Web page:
||Issue No. 264||20 May 2005|
Interview: Fortress NSW
Unions: Fashions Afield
Industrial: Pay Dirt
Politics: Infrastructure Blues
History: Big Day Out
International: Making History
Economics: The Fear Factor
Review: The Robots Revolt
Poetry: The Corporation's Power
The Locker Room
This was the Tory mantra for close to a decade as rampant labour market deregulation edged its way from the netherworld of the HR Nichols Society into the mainstream of Australian politics.
This principle held that a fundamental freedom was the right for a company to deal directly with its workers - or in some cases on it's workers - without the intervention of any external players, that is, a union.
It was a principle underpinned by a fiction, that workers and employers are equal parties at the bargaining table, notwithstanding the fact the employer may be a global conglomerate and the worker may be an individual with a couple of kids and a mortgage that had grown a third head.
To get around this, the theory went, the worker was somehow 'empowered' by the very act of sitting down one on one with their employer; a position famously described during the landmark Weipa dispute by comeback advocate RJ Hawke as 'psycho-babble'.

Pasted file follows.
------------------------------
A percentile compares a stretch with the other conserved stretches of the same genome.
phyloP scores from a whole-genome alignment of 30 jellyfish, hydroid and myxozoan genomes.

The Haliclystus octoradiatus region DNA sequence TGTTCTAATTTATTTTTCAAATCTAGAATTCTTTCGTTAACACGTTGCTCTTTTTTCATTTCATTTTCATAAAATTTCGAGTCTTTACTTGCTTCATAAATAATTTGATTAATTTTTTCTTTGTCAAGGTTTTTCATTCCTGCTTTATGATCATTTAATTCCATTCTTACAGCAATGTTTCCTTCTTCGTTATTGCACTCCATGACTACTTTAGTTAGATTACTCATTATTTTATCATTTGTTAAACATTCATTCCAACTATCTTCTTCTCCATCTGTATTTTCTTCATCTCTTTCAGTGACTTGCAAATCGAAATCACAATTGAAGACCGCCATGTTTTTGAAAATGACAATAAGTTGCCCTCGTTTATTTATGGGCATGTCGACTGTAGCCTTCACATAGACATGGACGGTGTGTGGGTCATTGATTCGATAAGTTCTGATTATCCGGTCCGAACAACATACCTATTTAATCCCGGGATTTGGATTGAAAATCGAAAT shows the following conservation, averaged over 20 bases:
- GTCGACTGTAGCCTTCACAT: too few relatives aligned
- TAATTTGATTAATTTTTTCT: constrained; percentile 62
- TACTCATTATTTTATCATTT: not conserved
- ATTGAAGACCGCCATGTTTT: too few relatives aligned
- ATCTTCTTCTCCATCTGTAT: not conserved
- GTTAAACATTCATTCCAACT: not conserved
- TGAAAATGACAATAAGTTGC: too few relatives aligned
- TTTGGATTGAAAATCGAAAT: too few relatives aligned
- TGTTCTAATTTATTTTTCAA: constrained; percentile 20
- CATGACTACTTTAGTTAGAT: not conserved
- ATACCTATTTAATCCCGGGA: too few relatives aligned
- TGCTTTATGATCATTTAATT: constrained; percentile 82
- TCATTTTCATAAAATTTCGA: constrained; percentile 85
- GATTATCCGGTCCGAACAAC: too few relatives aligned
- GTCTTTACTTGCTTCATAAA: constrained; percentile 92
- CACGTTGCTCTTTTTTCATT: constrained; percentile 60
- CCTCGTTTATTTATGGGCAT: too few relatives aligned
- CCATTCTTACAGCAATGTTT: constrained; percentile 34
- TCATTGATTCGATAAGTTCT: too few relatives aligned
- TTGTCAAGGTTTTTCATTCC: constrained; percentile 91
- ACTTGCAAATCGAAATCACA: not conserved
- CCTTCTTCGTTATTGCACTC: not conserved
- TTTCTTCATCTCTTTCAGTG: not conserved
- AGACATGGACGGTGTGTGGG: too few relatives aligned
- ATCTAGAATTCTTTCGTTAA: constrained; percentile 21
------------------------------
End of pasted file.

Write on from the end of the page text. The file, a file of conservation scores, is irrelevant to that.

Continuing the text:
It is true that this has been a very successful frame for de-unionising large sections of the Australian workforce; offering short-term pay premiums to induce workers to shift to contract.
But equally sizeable sections of the workforce have chosen not to 'empower' themselves in this way, leaving the Tories with the unpalatable reality of a functioning trade union movement.
Their solution? Look no further than construction industry where the government has developed a 'code' that makes it virtually impossible for unions to operate effectively.
While the code has no legal force - it contains restrictions that would never get through the court system - the federal government has begun tying federal money for building projects to state's signing the code.
That push became a shameless shove this week when it was revealed that the Canberra would now withhold funds earmarked for alleviating the water crisis unless states agreed to banish unions from unrelated projects.
And if using drought-stricken farmers as hostages is obnoxious, it is no worse than starving our universities of funds if they don't push academic staff onto AWAs.
Now we learn that Kevin Andrews wants to take it even further - requiring agencies to consider a contractor's prior workplace reform record - that is its union-busting credentials - when putting work out to tender.
Let's be clear, the Federal Government is saying that the tax money we pay will only be distributed if states impose a certain model of workplace relations on employers.
There are a whole set of conservative principles that are being trashed in this power play, 'freedom', 'choice' and, of course, 'liberalism' itself.
And so the circle is complete - the Howard Government is your new third party in the workplace, imposing its will on entire industries to force workers onto contracts - all in the name of removing third parties.
And we wonder why people are cynical about politics.
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